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Archive for the ‘Soup’ Category

After another swim across Walden Pond a couple of weekends ago followed by plates of breakfast burritos at a local diner, my friend Kristi insisted that we stop by a local farm stand on our way back into town. She even started waving a 20 dollar bill saying she’d buy us vegetables.

Reluctantly Jenna, Lisa, and I agreed that we’d pull over for just five minutes. I don’t know what our problem was. The minute we stepped into the farm stand we started running around exclaiming over the color of the green cucumbers and purple eggplants and the towering pile of corn. Pretty soon I had assembled a still life of sorts on a rustic wooden counter and the lady running the farm stand got so excited she started bringing me veggies to add to my picture like these cute yellow cucumbers I had never seen before.

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Celery pear soup

The first words I heard this morning were “…  2 inches of snow followed by sleet followed by freezing rain.”

A wintry mix. Again. We are only one boot into January and we’ve already been walloped with two blizzards and now rainwater is flooding icy sidewalks and curbsides. But I haven’t succumbed to the winter blues – yet. I mean, at least the weather outside is interesting even if it has been a bit frightful lately.

Last week my commute to work in the blizzard looked like this:

And this:

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There is something about October that says slow down: two-hour naps should follow two-hour walks in the arboretum; spending a few hours to finish a book should pass without guilt. Think Dave Brubeck’s “Indian Summer.”  This is about the pace that October should feel – kind of relaxed and bouncy, lightly mellow, and warm. The other day I rearranged my living room so I could lie on the sofa in golden autumn light and watch the shadows of changing leaf patterns silently tattoo across the floor. That’s all I did for a half hour.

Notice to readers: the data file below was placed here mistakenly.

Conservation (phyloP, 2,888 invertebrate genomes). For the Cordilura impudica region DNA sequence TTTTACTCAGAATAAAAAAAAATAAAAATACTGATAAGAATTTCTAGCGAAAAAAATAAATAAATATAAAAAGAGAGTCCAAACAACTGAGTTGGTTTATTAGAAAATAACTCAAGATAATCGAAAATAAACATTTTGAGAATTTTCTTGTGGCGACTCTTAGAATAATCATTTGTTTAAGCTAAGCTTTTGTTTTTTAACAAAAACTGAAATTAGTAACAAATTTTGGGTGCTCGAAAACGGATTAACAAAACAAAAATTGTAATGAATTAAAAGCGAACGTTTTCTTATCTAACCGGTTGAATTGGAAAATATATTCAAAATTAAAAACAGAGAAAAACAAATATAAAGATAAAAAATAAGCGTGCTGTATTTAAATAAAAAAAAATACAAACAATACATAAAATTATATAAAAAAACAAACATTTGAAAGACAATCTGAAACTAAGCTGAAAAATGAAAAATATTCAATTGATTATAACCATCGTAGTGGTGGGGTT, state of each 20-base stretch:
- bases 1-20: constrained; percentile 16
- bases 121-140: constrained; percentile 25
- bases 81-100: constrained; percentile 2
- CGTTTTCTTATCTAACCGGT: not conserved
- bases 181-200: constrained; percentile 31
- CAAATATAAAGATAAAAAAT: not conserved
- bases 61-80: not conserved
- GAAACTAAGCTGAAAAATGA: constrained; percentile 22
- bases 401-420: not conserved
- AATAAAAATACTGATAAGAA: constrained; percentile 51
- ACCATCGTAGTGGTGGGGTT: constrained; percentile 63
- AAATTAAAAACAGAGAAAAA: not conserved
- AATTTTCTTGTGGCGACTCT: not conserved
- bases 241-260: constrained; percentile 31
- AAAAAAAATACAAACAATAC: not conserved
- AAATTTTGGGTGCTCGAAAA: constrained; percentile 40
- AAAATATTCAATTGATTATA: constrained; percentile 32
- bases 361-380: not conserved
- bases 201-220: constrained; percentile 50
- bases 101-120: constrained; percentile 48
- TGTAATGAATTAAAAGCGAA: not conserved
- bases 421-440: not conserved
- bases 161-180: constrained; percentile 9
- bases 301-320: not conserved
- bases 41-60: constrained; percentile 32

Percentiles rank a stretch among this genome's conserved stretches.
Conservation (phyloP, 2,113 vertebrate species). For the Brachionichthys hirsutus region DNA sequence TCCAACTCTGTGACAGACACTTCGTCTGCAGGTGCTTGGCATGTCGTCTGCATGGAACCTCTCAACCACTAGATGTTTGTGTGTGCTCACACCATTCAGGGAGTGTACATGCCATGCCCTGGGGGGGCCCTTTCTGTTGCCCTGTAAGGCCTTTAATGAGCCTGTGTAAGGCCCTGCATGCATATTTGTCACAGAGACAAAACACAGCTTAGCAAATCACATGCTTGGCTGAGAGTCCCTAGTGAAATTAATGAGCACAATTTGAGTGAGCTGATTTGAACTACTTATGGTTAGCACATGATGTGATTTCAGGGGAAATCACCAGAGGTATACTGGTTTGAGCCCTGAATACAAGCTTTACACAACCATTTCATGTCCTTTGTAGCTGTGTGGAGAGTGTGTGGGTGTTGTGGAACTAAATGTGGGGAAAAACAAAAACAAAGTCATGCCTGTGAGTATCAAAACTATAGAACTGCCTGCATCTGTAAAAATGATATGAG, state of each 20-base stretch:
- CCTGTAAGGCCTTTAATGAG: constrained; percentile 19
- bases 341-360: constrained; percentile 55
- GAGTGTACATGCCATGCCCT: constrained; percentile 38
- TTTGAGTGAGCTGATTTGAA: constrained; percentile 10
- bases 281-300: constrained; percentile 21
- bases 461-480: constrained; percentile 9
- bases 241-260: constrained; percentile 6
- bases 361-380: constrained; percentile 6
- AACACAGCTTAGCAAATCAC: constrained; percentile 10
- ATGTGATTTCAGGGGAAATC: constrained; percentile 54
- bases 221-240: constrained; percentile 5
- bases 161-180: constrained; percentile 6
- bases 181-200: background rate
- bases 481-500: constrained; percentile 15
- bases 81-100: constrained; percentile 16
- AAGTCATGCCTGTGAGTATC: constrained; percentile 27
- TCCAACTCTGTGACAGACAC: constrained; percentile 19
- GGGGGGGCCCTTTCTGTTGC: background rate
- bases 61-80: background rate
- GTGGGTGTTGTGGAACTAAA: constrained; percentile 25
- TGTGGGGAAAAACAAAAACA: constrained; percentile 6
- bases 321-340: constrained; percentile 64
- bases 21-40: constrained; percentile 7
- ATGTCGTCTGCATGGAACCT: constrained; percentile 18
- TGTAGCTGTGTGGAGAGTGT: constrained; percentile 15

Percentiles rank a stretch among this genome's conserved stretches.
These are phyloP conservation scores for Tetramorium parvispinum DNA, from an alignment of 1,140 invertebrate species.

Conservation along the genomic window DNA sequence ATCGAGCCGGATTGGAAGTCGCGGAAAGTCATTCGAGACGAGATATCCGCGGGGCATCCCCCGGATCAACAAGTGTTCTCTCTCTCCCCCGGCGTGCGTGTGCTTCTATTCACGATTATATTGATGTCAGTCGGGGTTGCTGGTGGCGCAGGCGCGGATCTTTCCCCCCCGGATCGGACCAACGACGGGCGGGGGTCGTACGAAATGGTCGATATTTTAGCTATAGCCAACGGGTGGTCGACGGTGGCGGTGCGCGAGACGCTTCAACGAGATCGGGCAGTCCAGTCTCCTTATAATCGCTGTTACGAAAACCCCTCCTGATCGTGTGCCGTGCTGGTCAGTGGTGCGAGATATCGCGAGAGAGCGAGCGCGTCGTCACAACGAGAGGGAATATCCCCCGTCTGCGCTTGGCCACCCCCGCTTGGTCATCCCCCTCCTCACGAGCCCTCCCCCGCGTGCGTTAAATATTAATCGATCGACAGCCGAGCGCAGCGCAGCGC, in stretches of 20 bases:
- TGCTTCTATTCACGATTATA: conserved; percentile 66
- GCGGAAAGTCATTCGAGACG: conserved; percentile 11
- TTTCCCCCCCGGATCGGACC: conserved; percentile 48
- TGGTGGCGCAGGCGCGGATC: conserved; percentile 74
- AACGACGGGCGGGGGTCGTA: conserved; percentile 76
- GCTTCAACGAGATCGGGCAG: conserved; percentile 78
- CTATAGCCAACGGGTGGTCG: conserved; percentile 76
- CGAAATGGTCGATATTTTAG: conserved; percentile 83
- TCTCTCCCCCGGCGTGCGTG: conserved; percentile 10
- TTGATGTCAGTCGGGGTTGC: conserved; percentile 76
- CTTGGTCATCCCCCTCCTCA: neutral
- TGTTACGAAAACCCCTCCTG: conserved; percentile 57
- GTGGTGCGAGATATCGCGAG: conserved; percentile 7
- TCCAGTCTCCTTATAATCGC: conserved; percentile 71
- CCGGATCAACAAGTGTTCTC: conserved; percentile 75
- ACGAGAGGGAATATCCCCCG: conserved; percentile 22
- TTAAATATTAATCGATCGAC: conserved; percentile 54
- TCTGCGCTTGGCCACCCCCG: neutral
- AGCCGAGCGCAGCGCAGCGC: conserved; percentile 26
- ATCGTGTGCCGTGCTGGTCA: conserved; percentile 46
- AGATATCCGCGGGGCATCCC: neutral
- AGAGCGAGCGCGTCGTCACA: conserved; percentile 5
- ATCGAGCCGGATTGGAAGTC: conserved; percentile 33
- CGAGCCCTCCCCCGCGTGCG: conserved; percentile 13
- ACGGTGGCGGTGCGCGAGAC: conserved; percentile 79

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It is easy to take the tomato for granted in late summer. A stroll around Copley’s Farmer’s Market, or any farmer’s market, shows an abundance of these beautiful round shapes, their skins taut and from juices who’ve had the luxury ripening in the fresh air of an open field instead of a hothouse. But these jewels are fleeting. Eat them while you can.

I was at the farmer’s market last Friday, a few blocks from the Monitor. I had met my mom and my brother there for lunch. Mom had taken a bus up from the Cape with a group that was listening to a performance of Trinity Chapel‘s organ (not to miss, if you are ever in Boston). My brother’s office overlooks Copley Square from his shiny office tower in the John Hancock building. It was easy for him to swoop down and join us for a sandwich among the smells of ripe vegetables and the sounds of a guitar and saxophone jazz duet.

Mom spotted a gazpacho recipe pinned to a basket of tomatoes in one of the stalls. I didn’t waste any time in loading up my own bag with the ingredients (parsley, peppers, heirloom tomatoes, yellow onion). I had been wanting to try making a batch of gazpacho since I spotted the Rowdy Chowgirl’s recipe, a new pal from the International Food Blogger’s Conference.